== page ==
Some realtors have put the blame on the government for mismanaging foreclosures.

“We know the way they attack the foreclosure process is not working,” Haycock said.

It’s a fair assessment.  President Barack Obama’s Home Affordable Modification Program (HAMP), which was put in place in May 2009 to help people renegotiate the terms of their mortgages, has been slammed for its complexity and dismal success rates.  The Homeowner Affordable Foreclosure Alternatives Program (HAFA), which was designed to help those who failed to qualify for HAMP, is similarly troubled.

In the meantime, Haycock explains that there has been increasing pressure on realtors to get trained and certified to conduct short sales on their own, which happens when a owner of record—the person who has his name on the mortgage agreement—owes more money than he can sell his home for.  In this case, banks must agree to take less money for properties.

According to the 2010 Housing Market Recap & 2011 Outlook compiled by the California Association of Realtors (CAR), the number of “distressed sales”—or the urgent sale of assets due to debt or other adverse conditions—has declined in the past year, suggesting that “the market is heading in the right direction.”  The report also confirms that short sales, which stay on the market longer and post higher returns than real-estate owned property (REO) and foreclosure sales, have risen from 14 to 22 percent in the past year.

“Because short sales are more favorable financially for banks and we are seeing them in higher frequencies, this could lead to improvement in lending conditions, which would be favorable for the housing market,” the report said.

But that’s not reason enough for unbridled optimism.  2011 is still widely anticipated to be a “transition year,” but the forecast seems to be clearing up.

The Bottom Line

While relaxing trends in the housing crunch are good news for banks and courts, many families are still navigating the uncertain future of the housing market.  And realtors are the ones that must face firsthand the emotions of many families fighting for their homes.

“We’re the people that everybody sees… But we didn’t invent the lending system, or the foreclosure system,” says Haycock.  “We’re just the ones who have to show up and do the cash for keys to get people out of their homes.  We’re the ones who have to put the signs up after the people have been foreclosed upon.”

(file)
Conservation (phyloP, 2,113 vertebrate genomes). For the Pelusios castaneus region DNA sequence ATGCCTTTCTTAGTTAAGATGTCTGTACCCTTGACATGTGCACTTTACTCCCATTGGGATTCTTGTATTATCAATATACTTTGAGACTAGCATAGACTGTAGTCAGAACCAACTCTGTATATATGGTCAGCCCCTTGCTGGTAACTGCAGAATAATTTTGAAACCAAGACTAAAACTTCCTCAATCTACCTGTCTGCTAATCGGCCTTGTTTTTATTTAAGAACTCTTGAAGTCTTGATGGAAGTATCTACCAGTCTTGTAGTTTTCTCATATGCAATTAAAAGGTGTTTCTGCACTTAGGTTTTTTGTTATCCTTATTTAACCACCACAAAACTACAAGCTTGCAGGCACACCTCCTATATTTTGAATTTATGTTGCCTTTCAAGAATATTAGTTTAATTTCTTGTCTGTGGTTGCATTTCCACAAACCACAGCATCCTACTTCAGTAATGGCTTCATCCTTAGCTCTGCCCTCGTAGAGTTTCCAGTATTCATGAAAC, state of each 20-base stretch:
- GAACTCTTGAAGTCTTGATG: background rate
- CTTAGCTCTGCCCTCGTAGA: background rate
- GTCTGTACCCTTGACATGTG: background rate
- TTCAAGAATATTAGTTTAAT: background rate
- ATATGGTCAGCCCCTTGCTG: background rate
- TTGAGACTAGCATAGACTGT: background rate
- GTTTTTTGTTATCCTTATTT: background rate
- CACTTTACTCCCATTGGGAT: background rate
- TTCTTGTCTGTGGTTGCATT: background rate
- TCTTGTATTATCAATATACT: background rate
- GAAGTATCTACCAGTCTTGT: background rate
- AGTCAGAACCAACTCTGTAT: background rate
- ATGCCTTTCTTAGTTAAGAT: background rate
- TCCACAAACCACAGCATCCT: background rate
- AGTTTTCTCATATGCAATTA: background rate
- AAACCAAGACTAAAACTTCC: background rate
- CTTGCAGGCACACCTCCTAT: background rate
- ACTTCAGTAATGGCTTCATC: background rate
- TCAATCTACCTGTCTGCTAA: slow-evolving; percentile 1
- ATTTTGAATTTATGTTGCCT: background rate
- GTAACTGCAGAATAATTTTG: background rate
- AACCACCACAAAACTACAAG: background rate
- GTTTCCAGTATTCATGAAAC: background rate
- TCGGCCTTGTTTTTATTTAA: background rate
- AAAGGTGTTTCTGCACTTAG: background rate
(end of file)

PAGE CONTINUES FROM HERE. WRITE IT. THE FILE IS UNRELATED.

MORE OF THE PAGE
However, realtors have also taken personal initiative to mitigate the crisis to some extent, turning one family’s inevitable loss into another’s reward.

James Hanible, now a proud homeowner in Lancaster, accounts for one of Haycock’s recent success stories.  He had been jumping from rental home to rental home for at least two years, and returned one day to find a foreclosure notice on the door of the home he was renting from another family.  Frustrated and confused, Hanible called the number listed on the notice and got in touch with Haycock, who helped him secure his dream home at no profit for herself.

“We was upset with the people that put us in the house and the people who took our money.  What I liked about it was that she came to us with the option to buy the house,” explains Hanible.

“She said, ‘James, don’t worry, we’re going to get you the house,’ and got the lender to come out and see me.”  Hanible received the keys to the house in December 2008, and has just celebrated his second year of owning his home.

“Dana just made our lives work out great,” recalls Hanible. “I call her once in a while just to thank her for being there for us.”

Haycock, deflecting praise from herself, speaks fondly of her colleagues in the business instead.

“Almost all realtors care about what’s really going on,” she said.

Realtors are often dismissed as profiteers in foreclosure markets.  While the desire to make a living is certainly a driver of their work in real estate, there are other forces at hand.  Empathy is one of them.

“My main goal is to assist families that are losing their properties.  I’m out there to educate them and share what I know with them,” Bayan said.

“We see so many people in such terrible situations, and we really feel it.  And we really, really care for people,” says Haycock. “I don’t think we’d be doing this if we didn’t.”